One of the reasons that relationships are so messy is that every individual brings something different to a relationship. These dynamics can be hard for the average person to grasp, especially if they vary from a person’s upbringing. “Couple’s therapy allows the couple, romantic or not, to understand the dynamics between them,” licensed marriage and family therapist Michael Horvat told me. “Communication is the key to understanding; having a couple’s therapist facilitate communication and understanding of each other’s motivation and ongoing resentments and assumptions that might have built up over the development of the relationship.” This is especially important when your own motivations don’t match those of your partner, no matter if it’s a business partner, roommate, or romantic partner.
It can help you see the other perspective
Because we all bring a different perspective to the game, it can be hard to reconcile the differences of perspective in a relationship while accepting that both might be equally right or true. “Often when an individual talks about his/her significant other, they have trouble understanding how their partner views them. We all tell ourselves our own stories about what is transpiring, and accuracy is not 100 percent,” said Lynn R. Zakeri, LCSW. “When I see couples, I am able to see where the communication gets mixed. I know what he wants to hear and I know what she wants to hear. I know what he wants to convey and I know what she wants to convey, but they more often than not need my translation.” This third party in the room to help you navigate the other person’s emotions and thought processes can be critical. In fact, it could mean the difference between assuming your significant other is about to break up with you and realizing that your relationship is prepared to go the distance.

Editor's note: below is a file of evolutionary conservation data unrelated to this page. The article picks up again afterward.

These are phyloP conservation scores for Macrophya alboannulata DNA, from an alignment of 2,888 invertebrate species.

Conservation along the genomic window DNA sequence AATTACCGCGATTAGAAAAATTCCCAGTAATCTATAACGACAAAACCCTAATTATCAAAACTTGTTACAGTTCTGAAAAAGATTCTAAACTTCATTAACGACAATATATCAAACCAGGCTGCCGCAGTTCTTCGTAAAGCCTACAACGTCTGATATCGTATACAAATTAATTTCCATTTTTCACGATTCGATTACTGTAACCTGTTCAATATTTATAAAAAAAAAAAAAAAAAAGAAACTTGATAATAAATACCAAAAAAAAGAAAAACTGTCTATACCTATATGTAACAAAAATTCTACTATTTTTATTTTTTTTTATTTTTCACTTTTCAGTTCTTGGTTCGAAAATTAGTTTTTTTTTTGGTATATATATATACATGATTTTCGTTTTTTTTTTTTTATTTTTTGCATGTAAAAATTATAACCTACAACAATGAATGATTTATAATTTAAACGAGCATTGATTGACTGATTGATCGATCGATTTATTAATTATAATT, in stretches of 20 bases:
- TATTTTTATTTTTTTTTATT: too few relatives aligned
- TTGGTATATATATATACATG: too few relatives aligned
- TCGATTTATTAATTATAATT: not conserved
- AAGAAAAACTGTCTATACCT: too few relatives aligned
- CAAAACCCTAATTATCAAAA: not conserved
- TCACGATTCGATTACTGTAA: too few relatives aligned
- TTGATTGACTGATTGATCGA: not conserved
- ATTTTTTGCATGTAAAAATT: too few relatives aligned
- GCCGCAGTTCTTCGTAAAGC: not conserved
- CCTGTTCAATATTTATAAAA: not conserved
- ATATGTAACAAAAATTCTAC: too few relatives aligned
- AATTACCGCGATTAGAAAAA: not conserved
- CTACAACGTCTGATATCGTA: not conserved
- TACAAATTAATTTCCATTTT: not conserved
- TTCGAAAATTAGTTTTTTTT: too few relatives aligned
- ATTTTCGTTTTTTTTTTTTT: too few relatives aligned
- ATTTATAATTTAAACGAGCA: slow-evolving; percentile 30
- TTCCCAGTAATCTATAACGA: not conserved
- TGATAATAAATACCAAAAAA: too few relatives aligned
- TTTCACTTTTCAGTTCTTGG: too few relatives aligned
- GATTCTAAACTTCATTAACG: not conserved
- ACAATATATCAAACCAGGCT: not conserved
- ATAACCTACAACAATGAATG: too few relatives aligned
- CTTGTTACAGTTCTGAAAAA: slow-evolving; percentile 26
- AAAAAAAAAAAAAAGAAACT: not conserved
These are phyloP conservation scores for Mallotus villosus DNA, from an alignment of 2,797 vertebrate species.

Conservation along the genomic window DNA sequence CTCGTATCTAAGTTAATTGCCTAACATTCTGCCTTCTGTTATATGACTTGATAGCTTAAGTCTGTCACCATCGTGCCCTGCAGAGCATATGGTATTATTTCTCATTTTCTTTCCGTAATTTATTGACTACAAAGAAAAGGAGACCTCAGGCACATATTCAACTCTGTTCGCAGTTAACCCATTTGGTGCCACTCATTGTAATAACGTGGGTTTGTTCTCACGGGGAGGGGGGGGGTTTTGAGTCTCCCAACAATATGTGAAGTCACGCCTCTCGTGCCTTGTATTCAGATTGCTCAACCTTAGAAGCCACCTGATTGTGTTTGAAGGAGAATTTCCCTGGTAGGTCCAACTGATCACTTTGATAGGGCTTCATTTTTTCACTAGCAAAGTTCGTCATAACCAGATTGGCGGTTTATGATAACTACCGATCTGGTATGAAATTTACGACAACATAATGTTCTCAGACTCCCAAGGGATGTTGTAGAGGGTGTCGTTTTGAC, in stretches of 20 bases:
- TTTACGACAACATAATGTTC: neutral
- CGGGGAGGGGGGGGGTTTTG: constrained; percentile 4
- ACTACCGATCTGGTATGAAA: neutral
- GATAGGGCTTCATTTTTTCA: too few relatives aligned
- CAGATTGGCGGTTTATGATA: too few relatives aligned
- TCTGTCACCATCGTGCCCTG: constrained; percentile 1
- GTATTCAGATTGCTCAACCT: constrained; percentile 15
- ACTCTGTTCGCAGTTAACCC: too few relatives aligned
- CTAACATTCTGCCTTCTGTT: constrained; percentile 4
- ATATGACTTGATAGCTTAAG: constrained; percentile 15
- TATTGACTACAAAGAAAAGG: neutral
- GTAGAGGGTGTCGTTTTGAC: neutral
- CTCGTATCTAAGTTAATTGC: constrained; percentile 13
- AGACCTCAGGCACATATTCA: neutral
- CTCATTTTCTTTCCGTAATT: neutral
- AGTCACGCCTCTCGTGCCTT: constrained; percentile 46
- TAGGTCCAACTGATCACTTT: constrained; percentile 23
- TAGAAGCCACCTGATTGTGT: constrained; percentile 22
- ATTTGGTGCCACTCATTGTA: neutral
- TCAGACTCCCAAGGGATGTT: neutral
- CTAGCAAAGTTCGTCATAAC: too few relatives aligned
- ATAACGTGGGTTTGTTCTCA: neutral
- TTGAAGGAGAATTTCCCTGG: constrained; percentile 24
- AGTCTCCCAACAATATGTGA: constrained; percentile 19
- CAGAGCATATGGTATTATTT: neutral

Couple’s therapy is a safe space
One of the best parts of couple’s therapy is that your therapist is not particularly loyal to anyone. Unlike family members who have a tendency to take sides during times of frustration and strife, the goal of a good couple’s therapist is to help illuminate both sides of a situation. This means that the therapist wants to hear from both parties, without judgment. This makes the therapy room a safe space. “People, including family members, relationship partners, and even business partners are now using therapy as a way of having a neutral third party bring out and discuss issues that come up on a regular basis in a safe space,” Dr. Ben Michaelis told me. “It can be a lifesaver to have a protected space where they discuss issues that is separated from the home, where they live.” This is especially important if your relationship has reached a point where one or both of the parties doesn’t feel like he or she has a safe space already. If you’re having a hard time saying what you mean because you’re afraid of what someone might say, couple’s therapy could be a great space for you to work it all out.
It’s a place to learn to cope